By Sadie Robinson
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Inquest into Savita Halappanavar’s death opens

This article is over 8 years, 9 months old
Issue 2348

An inquest began this week into the death of Savita Halappanavar at Galway University Hospital last October.

Savita died from suspected blood poisoning after being repeatedly refused a life-saving abortion.

 Some 20,000 people marched in Ireland to protest at her death and to demand abortion rights. There were also protests in Britain and around the world.

Savita’s husband Praveen told the inquest that his wife made three requests for a termination over two days. 

Savita had been told that the pregnancy was not viable.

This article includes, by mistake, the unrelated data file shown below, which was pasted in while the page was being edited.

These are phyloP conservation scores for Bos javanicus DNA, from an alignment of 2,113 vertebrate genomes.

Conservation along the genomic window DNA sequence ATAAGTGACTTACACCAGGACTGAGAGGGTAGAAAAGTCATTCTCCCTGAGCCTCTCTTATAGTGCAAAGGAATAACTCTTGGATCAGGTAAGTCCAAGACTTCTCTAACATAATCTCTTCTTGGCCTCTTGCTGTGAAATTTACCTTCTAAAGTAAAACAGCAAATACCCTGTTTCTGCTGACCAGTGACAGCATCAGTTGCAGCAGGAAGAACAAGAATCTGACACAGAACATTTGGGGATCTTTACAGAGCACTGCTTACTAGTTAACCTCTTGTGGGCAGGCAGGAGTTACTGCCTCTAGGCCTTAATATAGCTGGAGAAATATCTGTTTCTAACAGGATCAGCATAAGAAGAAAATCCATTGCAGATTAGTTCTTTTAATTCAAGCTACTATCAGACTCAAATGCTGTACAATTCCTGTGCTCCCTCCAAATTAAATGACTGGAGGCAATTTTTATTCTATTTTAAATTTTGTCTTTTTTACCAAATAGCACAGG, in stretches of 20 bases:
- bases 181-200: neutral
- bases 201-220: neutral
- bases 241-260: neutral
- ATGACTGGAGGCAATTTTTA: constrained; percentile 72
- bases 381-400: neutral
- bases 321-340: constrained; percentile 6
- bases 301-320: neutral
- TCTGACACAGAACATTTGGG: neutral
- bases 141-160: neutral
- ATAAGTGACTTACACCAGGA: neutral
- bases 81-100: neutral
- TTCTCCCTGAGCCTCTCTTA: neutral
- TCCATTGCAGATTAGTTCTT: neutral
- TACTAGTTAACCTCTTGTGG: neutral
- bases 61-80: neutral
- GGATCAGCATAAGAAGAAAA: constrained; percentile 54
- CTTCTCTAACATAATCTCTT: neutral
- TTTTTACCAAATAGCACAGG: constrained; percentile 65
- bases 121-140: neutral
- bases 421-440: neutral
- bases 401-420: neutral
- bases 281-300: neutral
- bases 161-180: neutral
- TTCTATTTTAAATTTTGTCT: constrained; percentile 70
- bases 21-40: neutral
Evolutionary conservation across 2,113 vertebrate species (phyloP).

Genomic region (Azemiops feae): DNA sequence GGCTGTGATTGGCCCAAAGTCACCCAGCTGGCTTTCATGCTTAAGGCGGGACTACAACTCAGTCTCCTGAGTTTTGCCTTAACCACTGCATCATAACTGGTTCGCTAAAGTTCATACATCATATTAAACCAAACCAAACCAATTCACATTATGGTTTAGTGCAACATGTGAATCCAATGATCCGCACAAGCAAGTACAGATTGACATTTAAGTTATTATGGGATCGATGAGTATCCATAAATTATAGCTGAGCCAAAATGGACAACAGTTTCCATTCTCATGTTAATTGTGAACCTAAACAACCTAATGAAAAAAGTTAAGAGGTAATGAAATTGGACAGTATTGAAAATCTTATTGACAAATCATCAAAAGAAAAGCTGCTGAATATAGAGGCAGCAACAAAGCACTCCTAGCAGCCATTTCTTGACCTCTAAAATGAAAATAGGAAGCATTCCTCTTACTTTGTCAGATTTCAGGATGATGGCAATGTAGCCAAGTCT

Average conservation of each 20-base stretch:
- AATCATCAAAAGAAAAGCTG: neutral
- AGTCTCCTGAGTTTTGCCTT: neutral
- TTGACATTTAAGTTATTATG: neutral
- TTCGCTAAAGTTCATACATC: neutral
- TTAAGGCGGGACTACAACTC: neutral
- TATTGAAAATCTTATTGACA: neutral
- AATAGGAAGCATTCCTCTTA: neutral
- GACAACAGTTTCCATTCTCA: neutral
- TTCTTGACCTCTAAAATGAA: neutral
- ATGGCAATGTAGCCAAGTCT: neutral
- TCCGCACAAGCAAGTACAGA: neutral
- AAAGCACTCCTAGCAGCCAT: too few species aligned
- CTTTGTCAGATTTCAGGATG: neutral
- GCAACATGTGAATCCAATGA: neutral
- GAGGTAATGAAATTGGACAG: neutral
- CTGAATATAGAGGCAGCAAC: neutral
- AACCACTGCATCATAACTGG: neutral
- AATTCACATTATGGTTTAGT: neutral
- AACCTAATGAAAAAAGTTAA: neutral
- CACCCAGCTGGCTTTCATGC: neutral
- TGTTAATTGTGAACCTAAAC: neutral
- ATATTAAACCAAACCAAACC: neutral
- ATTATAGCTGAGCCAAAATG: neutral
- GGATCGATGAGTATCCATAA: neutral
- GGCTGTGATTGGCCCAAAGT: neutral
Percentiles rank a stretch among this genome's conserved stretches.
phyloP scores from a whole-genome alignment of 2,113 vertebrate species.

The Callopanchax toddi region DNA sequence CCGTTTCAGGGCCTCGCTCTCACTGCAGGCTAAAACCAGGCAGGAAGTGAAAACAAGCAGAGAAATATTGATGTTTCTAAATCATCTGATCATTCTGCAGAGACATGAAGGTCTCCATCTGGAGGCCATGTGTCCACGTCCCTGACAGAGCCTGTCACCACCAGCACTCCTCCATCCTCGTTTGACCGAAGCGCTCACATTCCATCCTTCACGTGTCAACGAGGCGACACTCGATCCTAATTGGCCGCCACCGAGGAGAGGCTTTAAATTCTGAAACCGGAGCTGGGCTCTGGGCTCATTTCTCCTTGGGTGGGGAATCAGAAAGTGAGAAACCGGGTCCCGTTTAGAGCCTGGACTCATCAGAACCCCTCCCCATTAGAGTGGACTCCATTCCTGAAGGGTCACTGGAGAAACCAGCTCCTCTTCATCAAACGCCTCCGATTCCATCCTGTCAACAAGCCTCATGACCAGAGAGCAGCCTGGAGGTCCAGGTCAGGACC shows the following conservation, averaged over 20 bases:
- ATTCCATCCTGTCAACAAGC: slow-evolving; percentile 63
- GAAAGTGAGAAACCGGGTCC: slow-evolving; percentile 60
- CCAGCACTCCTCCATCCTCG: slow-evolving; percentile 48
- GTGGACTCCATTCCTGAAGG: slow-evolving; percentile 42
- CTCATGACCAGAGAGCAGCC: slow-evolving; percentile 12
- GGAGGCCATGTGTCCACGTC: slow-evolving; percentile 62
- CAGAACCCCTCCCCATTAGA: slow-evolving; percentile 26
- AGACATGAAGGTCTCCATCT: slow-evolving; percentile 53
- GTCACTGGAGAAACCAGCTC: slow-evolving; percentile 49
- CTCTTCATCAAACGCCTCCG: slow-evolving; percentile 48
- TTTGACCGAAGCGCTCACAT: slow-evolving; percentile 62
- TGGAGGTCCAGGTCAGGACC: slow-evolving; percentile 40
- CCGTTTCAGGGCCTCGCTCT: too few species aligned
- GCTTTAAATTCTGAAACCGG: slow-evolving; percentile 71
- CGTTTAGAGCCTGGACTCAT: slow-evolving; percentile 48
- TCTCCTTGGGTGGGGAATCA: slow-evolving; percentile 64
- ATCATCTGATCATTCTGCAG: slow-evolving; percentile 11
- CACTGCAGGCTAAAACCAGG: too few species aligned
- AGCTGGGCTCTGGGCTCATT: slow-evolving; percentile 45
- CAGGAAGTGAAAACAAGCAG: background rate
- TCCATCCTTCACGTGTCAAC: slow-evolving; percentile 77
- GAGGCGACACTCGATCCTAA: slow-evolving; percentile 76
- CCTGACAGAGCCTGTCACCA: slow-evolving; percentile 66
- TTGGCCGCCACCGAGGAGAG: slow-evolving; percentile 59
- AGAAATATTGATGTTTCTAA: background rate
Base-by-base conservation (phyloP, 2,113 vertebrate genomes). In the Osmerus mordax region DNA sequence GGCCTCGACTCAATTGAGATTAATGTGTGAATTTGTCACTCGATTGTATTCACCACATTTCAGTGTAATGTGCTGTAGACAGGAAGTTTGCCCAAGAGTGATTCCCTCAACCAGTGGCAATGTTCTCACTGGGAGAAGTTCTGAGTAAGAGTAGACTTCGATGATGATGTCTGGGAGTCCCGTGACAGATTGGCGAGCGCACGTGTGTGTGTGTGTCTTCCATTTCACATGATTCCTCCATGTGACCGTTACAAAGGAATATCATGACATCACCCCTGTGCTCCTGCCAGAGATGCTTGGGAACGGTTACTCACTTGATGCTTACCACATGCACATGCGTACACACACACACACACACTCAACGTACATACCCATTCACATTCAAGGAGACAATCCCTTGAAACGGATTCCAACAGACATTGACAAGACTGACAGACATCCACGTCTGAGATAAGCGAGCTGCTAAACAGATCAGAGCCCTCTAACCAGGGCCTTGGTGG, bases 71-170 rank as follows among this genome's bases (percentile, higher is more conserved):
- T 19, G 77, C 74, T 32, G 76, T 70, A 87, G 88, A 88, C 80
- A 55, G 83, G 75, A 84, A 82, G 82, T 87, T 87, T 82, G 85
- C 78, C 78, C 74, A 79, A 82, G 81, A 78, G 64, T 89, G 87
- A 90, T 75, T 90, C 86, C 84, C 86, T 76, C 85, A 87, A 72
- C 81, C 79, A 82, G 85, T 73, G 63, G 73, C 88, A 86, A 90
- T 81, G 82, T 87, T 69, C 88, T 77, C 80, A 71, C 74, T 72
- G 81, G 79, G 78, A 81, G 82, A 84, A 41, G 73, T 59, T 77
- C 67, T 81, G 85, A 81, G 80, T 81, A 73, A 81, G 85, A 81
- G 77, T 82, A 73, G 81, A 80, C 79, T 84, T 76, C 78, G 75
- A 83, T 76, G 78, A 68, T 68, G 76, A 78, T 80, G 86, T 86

Praveen told Eugene Gleeson, who is representing him, that Savita had said, “How can a mother wait for her baby to die?”

He said that Savita was told by a hospital worker that she couldn’t have a termination because Ireland was a Catholic country.

Declan Buckley, senior counsel for the hospital, said that there are differences between Praveen’s and the hospital’s version of events. 

The inquest has been told that evidence from Dr Astbury will be that there was only one discussion about a termination.

Praveen told the inquest that there were “retrospective entries” made in the medical notes.

The inquest is expected to last at least a week.

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